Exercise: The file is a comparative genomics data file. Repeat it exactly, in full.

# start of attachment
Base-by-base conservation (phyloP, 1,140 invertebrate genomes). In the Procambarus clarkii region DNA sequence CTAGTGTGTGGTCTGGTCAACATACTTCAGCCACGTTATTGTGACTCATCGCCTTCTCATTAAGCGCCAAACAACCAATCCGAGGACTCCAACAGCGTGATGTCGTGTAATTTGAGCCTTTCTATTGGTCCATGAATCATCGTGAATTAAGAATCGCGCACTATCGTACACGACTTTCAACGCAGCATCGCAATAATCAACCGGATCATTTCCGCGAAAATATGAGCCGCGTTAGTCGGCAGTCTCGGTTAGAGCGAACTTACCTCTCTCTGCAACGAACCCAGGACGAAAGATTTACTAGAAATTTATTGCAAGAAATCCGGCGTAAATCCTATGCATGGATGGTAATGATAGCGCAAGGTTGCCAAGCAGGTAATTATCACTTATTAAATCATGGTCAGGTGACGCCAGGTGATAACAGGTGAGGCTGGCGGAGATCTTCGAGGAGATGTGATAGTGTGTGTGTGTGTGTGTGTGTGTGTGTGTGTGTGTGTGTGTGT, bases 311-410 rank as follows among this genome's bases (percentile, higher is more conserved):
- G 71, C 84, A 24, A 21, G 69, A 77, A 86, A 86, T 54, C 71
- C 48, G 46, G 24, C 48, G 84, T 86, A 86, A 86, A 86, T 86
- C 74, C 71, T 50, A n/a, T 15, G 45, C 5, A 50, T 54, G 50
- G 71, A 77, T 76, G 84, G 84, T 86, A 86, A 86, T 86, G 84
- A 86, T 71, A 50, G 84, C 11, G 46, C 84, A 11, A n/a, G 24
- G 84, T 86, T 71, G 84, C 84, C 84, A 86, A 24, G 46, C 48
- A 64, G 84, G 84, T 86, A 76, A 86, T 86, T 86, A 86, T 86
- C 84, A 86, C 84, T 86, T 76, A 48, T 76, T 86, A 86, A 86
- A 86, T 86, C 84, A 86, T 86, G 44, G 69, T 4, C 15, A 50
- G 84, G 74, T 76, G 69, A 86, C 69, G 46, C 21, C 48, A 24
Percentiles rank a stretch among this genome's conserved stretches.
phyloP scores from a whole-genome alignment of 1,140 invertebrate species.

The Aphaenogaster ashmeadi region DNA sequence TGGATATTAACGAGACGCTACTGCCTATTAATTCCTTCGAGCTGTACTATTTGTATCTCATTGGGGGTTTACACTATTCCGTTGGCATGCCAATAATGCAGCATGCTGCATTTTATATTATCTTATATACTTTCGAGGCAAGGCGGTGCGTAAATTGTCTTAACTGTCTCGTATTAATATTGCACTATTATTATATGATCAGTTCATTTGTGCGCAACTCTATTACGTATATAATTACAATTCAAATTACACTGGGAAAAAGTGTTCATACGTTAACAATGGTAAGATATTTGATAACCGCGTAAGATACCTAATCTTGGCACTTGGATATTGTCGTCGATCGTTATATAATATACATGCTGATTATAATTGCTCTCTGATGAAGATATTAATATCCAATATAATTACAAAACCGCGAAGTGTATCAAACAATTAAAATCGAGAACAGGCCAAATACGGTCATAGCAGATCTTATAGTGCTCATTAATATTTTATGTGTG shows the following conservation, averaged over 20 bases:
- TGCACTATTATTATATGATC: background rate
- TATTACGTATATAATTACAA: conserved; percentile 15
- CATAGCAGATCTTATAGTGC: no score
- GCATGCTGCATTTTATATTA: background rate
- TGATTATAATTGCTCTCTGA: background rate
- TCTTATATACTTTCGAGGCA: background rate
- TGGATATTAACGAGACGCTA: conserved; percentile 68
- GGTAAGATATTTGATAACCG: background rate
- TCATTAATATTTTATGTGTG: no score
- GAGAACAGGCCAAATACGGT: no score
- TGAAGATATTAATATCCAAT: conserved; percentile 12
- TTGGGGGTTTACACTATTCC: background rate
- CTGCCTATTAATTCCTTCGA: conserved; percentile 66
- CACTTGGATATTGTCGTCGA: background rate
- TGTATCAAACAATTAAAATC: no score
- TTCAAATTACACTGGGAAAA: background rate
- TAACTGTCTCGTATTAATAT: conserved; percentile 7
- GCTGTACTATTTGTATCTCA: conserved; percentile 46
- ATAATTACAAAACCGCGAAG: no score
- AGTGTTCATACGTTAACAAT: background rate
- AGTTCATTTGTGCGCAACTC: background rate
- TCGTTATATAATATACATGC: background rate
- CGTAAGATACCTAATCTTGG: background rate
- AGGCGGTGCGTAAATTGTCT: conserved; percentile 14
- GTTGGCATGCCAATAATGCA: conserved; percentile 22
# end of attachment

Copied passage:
Base-by-base conservation (phyloP, 1,140 invertebrate genomes). In the Procambarus clarkii region DNA sequence CTAGTGTGTGGTCTGGTCAACATACTTCAGCCACGTTATTGTGACTCATCGCCTTCTCATTAAGCGCCAAACAACCAATCCGAGGACTCCAACAGCGTGATGTCGTGTAATTTGAGCCTTTCTATTGGTCCATGAATCATCGTGAATTAAGAATCGCGCACTATCGTACACGACTTTCAACGCAGCATCGCAATAATCAACCGGATCATTTCCGCGAAAATATGAGCCGCGTTAGTCGGCAGTCTCGGTTAGAGCGAACTTACCTCTCTCTGCAACGAACCCAGGACGAAAGATTTACTAGAAATTTATTGCAAGAAATCCGGCGTAAATCCTATGCATGGATGGTAATGATAGCGCAAGGTTGCCAAGCAGGTAATTATCACTTATTAAATCATGGTCAGGTGACGCCAGGTGATAACAGGTGAGGCTGGCGGAGATCTTCGAGGAGATGTGATAGTGTGTGTGTGTGTGTGTGTGTGTGTGTGTGTGTGTGTGTGTGT, bases 311-410 rank as follows among this genome's bases (percentile, higher is more conserved):
- G 71, C 84, A 24, A 21, G 69, A 77, A 86, A 86, T 54, C 71
- C 48, G 46, G 24, C 48, G 84, T 86, A 86, A 86, A 86, T 86
- C 74, C 71, T 50, A n/a, T 15, G 45, C 5, A 50, T 54, G 50
- G 71, A 77, T 76, G 84, G 84, T 86, A 86, A 86, T 86, G 84
- A 86, T 71, A 50, G 84, C 11, G 46, C 84, A 11, A n/a, G 24
- G 84, T 86, T 71, G 84, C 84, C 84, A 86, A 24, G 46, C 48
- A 64, G 84, G 84, T 86, A 76, A 86, T 86, T 86, A 86, T 86
- C 84, A 86, C 84, T 86, T 76, A 48, T 76, T 86, A 86, A 86
- A 86, T 86, C 84, A 86, T 86, G 44, G 69, T 4, C 15, A 50
- G 84, G 74, T 76, G 69, A 86, C 69, G 46, C 21, C 48, A 24
Percentiles rank a stretch among this genome's conserved stretches.
phyloP scores from a whole-genome alignment of 1,140 invertebrate species.

The Aphaenogaster ashmeadi region DNA sequence TGGATATTAACGAGACGCTACTGCCTATTAATTCCTTCGAGCTGTACTATTTGTATCTCATTGGGGGTTTACACTATTCCGTTGGCATGCCAATAATGCAGCATGCTGCATTTTATATTATCTTATATACTTTCGAGGCAAGGCGGTGCGTAAATTGTCTTAACTGTCTCGTATTAATATTGCACTATTATTATATGATCAGTTCATTTGTGCGCAACTCTATTACGTATATAATTACAATTCAAATTACACTGGGAAAAAGTGTTCATACGTTAACAATGGTAAGATATTTGATAACCGCGTAAGATACCTAATCTTGGCACTTGGATATTGTCGTCGATCGTTATATAATATACATGCTGATTATAATTGCTCTCTGATGAAGATATTAATATCCAATATAATTACAAAACCGCGAAGTGTATCAAACAATTAAAATCGAGAACAGGCCAAATACGGTCATAGCAGATCTTATAGTGCTCATTAATATTTTATGTGTG shows the following conservation, averaged over 20 bases:
- TGCACTATTATTATATGATC: background rate
- TATTACGTATATAATTACAA: conserved; percentile 15
- CATAGCAGATCTTATAGTGC: no score
- GCATGCTGCATTTTATATTA: background rate
- TGATTATAATTGCTCTCTGA: background rate
- TCTTATATACTTTCGAGGCA: background rate
- TGGATATTAACGAGACGCTA: conserved; percentile 68
- GGTAAGATATTTGATAACCG: background rate
- TCATTAATATTTTATGTGTG: no score
- GAGAACAGGCCAAATACGGT: no score
- TGAAGATATTAATATCCAAT: conserved; percentile 12
- TTGGGGGTTTACACTATTCC: background rate
- CTGCCTATTAATTCCTTCGA: conserved; percentile 66
- CACTTGGATATTGTCGTCGA: background rate
- TGTATCAAACAATTAAAATC: no score
- TTCAAATTACACTGGGAAAA: background rate
- TAACTGTCTCGTATTAATAT: conserved; percentile 7
- GCTGTACTATTTGTATCTCA: conserved; percentile 46
- ATAATTACAAAACCGCGAAG: no score
- AGTGTTCATACGTTAACAAT: background rate
- AGTTCATTTGTGCGCAACTC: background rate
- TCGTTATATAATATACATGC: background rate
- CGTAAGATACCTAATCTTGG: background rate
- AGGCGGTGCGTAAATTGTCT: conserved; percentile 14
- GTTGGCATGCCAATAATGCA: conserved; percentile 22